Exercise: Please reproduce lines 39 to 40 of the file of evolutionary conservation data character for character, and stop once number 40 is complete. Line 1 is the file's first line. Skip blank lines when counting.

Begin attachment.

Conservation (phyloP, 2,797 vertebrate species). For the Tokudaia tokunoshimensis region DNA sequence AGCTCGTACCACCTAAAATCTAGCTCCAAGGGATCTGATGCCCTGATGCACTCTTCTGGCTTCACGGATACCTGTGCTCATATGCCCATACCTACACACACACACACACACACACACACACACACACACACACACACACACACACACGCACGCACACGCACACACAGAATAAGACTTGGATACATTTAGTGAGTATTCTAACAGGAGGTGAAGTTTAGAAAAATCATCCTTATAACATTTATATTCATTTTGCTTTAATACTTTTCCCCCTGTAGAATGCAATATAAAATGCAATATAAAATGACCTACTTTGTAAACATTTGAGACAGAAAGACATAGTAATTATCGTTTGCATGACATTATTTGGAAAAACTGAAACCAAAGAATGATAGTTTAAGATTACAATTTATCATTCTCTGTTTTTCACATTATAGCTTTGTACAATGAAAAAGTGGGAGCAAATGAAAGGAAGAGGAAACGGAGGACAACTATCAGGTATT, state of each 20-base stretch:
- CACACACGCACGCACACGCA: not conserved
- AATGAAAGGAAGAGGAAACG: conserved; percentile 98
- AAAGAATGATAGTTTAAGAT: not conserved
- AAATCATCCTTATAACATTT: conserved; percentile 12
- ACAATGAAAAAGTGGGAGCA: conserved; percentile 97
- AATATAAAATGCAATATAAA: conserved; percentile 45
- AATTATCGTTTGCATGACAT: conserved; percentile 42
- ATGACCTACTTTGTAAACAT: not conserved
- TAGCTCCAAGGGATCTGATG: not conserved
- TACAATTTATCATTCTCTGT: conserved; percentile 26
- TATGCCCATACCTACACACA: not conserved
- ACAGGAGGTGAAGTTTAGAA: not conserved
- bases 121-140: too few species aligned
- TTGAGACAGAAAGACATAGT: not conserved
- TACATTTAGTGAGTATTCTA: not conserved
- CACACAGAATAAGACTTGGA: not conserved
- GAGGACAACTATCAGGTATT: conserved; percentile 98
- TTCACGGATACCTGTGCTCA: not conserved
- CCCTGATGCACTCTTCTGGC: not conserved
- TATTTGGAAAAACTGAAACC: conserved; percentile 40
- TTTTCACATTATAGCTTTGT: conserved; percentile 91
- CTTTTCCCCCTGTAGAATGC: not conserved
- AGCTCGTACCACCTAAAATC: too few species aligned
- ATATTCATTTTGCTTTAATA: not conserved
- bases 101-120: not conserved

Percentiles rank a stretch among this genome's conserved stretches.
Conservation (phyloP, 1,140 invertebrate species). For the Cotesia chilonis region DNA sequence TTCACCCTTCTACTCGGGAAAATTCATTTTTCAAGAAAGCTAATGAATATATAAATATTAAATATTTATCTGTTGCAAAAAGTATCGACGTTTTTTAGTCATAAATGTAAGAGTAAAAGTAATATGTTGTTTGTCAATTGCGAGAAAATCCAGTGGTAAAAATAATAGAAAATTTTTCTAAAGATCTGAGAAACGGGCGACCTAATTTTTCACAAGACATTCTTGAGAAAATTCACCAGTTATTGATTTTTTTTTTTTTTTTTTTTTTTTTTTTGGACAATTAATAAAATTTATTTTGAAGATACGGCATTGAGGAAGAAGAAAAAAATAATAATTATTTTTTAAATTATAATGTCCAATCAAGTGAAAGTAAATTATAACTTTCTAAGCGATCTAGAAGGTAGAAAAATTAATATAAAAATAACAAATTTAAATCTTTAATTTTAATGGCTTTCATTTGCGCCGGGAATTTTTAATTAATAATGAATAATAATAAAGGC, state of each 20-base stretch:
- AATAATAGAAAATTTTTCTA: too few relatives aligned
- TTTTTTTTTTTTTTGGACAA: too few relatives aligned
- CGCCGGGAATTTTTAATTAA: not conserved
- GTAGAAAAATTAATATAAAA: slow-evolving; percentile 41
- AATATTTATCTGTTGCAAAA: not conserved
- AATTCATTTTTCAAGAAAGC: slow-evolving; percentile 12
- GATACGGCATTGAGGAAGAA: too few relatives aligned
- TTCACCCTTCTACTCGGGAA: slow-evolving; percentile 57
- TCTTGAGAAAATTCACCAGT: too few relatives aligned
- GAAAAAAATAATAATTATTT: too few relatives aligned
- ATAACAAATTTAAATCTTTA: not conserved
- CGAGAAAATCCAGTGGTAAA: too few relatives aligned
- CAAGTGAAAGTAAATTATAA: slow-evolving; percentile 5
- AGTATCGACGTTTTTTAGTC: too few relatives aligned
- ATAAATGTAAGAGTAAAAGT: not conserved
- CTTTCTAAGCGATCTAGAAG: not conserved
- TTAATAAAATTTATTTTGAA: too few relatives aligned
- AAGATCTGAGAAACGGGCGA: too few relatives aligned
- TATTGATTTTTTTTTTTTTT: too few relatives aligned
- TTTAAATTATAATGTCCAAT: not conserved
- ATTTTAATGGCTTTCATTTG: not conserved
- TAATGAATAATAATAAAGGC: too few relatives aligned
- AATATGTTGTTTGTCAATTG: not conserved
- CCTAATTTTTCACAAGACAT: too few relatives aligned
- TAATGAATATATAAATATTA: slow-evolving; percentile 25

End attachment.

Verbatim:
- ATAACAAATTTAAATCTTTA: not conserved
- CGAGAAAATCCAGTGGTAAA: too few relatives aligned